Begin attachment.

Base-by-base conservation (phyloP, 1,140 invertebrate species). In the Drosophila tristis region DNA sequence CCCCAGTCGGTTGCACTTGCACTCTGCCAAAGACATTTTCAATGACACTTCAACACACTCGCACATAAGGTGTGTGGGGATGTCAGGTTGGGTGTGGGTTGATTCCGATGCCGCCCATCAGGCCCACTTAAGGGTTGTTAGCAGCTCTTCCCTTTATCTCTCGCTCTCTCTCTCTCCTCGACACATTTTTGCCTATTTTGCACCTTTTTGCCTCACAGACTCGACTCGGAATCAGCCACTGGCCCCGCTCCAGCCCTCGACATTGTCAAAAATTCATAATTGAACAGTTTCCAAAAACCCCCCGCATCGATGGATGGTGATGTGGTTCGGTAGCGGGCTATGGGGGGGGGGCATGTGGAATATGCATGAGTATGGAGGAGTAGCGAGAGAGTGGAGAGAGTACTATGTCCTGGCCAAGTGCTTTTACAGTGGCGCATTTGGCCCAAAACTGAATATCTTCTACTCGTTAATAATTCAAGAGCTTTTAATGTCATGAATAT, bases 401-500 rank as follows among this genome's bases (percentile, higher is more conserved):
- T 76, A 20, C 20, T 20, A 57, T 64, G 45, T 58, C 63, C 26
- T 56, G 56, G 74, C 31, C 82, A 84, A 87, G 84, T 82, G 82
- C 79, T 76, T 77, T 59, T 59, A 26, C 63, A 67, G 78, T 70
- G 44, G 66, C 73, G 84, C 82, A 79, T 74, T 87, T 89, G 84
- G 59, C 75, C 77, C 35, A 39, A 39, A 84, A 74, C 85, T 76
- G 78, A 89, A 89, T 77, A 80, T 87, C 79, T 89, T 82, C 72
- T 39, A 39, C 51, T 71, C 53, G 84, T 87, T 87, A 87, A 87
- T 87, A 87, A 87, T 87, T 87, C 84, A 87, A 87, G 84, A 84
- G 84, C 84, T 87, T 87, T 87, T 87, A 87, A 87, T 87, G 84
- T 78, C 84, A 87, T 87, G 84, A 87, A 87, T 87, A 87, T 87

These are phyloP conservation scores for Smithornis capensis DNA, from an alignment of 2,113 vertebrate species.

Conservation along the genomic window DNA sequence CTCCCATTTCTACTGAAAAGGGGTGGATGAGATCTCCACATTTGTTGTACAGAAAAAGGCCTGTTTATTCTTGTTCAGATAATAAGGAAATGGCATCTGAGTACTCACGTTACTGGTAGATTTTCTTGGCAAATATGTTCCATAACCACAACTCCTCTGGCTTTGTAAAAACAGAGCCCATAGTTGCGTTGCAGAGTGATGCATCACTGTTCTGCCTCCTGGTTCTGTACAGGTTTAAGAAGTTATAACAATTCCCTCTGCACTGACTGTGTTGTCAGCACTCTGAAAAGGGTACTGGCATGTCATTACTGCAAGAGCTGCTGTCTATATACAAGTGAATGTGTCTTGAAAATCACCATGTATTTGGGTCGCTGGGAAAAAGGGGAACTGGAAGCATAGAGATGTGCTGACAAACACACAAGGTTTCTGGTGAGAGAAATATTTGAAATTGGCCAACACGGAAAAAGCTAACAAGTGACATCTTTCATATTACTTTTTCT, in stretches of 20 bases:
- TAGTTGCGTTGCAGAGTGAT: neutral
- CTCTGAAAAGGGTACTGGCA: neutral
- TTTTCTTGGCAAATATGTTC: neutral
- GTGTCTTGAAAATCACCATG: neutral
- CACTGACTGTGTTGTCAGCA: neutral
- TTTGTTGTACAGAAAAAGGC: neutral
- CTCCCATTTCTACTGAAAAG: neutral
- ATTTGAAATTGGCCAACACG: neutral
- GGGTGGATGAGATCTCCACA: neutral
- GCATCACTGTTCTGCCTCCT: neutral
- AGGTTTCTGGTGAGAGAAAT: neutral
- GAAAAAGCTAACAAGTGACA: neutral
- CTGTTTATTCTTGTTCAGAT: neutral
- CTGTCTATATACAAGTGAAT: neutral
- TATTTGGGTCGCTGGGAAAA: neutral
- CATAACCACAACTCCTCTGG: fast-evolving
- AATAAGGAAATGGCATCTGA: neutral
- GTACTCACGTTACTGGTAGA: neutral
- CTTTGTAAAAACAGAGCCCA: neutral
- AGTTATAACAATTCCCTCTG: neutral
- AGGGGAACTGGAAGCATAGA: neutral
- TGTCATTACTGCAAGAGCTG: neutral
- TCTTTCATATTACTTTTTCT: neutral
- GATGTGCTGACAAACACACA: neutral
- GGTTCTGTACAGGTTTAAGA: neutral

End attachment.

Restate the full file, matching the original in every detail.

Base-by-base conservation (phyloP, 1,140 invertebrate species). In the Drosophila tristis region DNA sequence CCCCAGTCGGTTGCACTTGCACTCTGCCAAAGACATTTTCAATGACACTTCAACACACTCGCACATAAGGTGTGTGGGGATGTCAGGTTGGGTGTGGGTTGATTCCGATGCCGCCCATCAGGCCCACTTAAGGGTTGTTAGCAGCTCTTCCCTTTATCTCTCGCTCTCTCTCTCTCCTCGACACATTTTTGCCTATTTTGCACCTTTTTGCCTCACAGACTCGACTCGGAATCAGCCACTGGCCCCGCTCCAGCCCTCGACATTGTCAAAAATTCATAATTGAACAGTTTCCAAAAACCCCCCGCATCGATGGATGGTGATGTGGTTCGGTAGCGGGCTATGGGGGGGGGGCATGTGGAATATGCATGAGTATGGAGGAGTAGCGAGAGAGTGGAGAGAGTACTATGTCCTGGCCAAGTGCTTTTACAGTGGCGCATTTGGCCCAAAACTGAATATCTTCTACTCGTTAATAATTCAAGAGCTTTTAATGTCATGAATAT, bases 401-500 rank as follows among this genome's bases (percentile, higher is more conserved):
- T 76, A 20, C 20, T 20, A 57, T 64, G 45, T 58, C 63, C 26
- T 56, G 56, G 74, C 31, C 82, A 84, A 87, G 84, T 82, G 82
- C 79, T 76, T 77, T 59, T 59, A 26, C 63, A 67, G 78, T 70
- G 44, G 66, C 73, G 84, C 82, A 79, T 74, T 87, T 89, G 84
- G 59, C 75, C 77, C 35, A 39, A 39, A 84, A 74, C 85, T 76
- G 78, A 89, A 89, T 77, A 80, T 87, C 79, T 89, T 82, C 72
- T 39, A 39, C 51, T 71, C 53, G 84, T 87, T 87, A 87, A 87
- T 87, A 87, A 87, T 87, T 87, C 84, A 87, A 87, G 84, A 84
- G 84, C 84, T 87, T 87, T 87, T 87, A 87, A 87, T 87, G 84
- T 78, C 84, A 87, T 87, G 84, A 87, A 87, T 87, A 87, T 87

These are phyloP conservation scores for Smithornis capensis DNA, from an alignment of 2,113 vertebrate species.

Conservation along the genomic window DNA sequence CTCCCATTTCTACTGAAAAGGGGTGGATGAGATCTCCACATTTGTTGTACAGAAAAAGGCCTGTTTATTCTTGTTCAGATAATAAGGAAATGGCATCTGAGTACTCACGTTACTGGTAGATTTTCTTGGCAAATATGTTCCATAACCACAACTCCTCTGGCTTTGTAAAAACAGAGCCCATAGTTGCGTTGCAGAGTGATGCATCACTGTTCTGCCTCCTGGTTCTGTACAGGTTTAAGAAGTTATAACAATTCCCTCTGCACTGACTGTGTTGTCAGCACTCTGAAAAGGGTACTGGCATGTCATTACTGCAAGAGCTGCTGTCTATATACAAGTGAATGTGTCTTGAAAATCACCATGTATTTGGGTCGCTGGGAAAAAGGGGAACTGGAAGCATAGAGATGTGCTGACAAACACACAAGGTTTCTGGTGAGAGAAATATTTGAAATTGGCCAACACGGAAAAAGCTAACAAGTGACATCTTTCATATTACTTTTTCT, in stretches of 20 bases:
- TAGTTGCGTTGCAGAGTGAT: neutral
- CTCTGAAAAGGGTACTGGCA: neutral
- TTTTCTTGGCAAATATGTTC: neutral
- GTGTCTTGAAAATCACCATG: neutral
- CACTGACTGTGTTGTCAGCA: neutral
- TTTGTTGTACAGAAAAAGGC: neutral
- CTCCCATTTCTACTGAAAAG: neutral
- ATTTGAAATTGGCCAACACG: neutral
- GGGTGGATGAGATCTCCACA: neutral
- GCATCACTGTTCTGCCTCCT: neutral
- AGGTTTCTGGTGAGAGAAAT: neutral
- GAAAAAGCTAACAAGTGACA: neutral
- CTGTTTATTCTTGTTCAGAT: neutral
- CTGTCTATATACAAGTGAAT: neutral
- TATTTGGGTCGCTGGGAAAA: neutral
- CATAACCACAACTCCTCTGG: fast-evolving
- AATAAGGAAATGGCATCTGA: neutral
- GTACTCACGTTACTGGTAGA: neutral
- CTTTGTAAAAACAGAGCCCA: neutral
- AGTTATAACAATTCCCTCTG: neutral
- AGGGGAACTGGAAGCATAGA: neutral
- TGTCATTACTGCAAGAGCTG: neutral
- TCTTTCATATTACTTTTTCT: neutral
- GATGTGCTGACAAACACACA: neutral
- GGTTCTGTACAGGTTTAAGA: neutral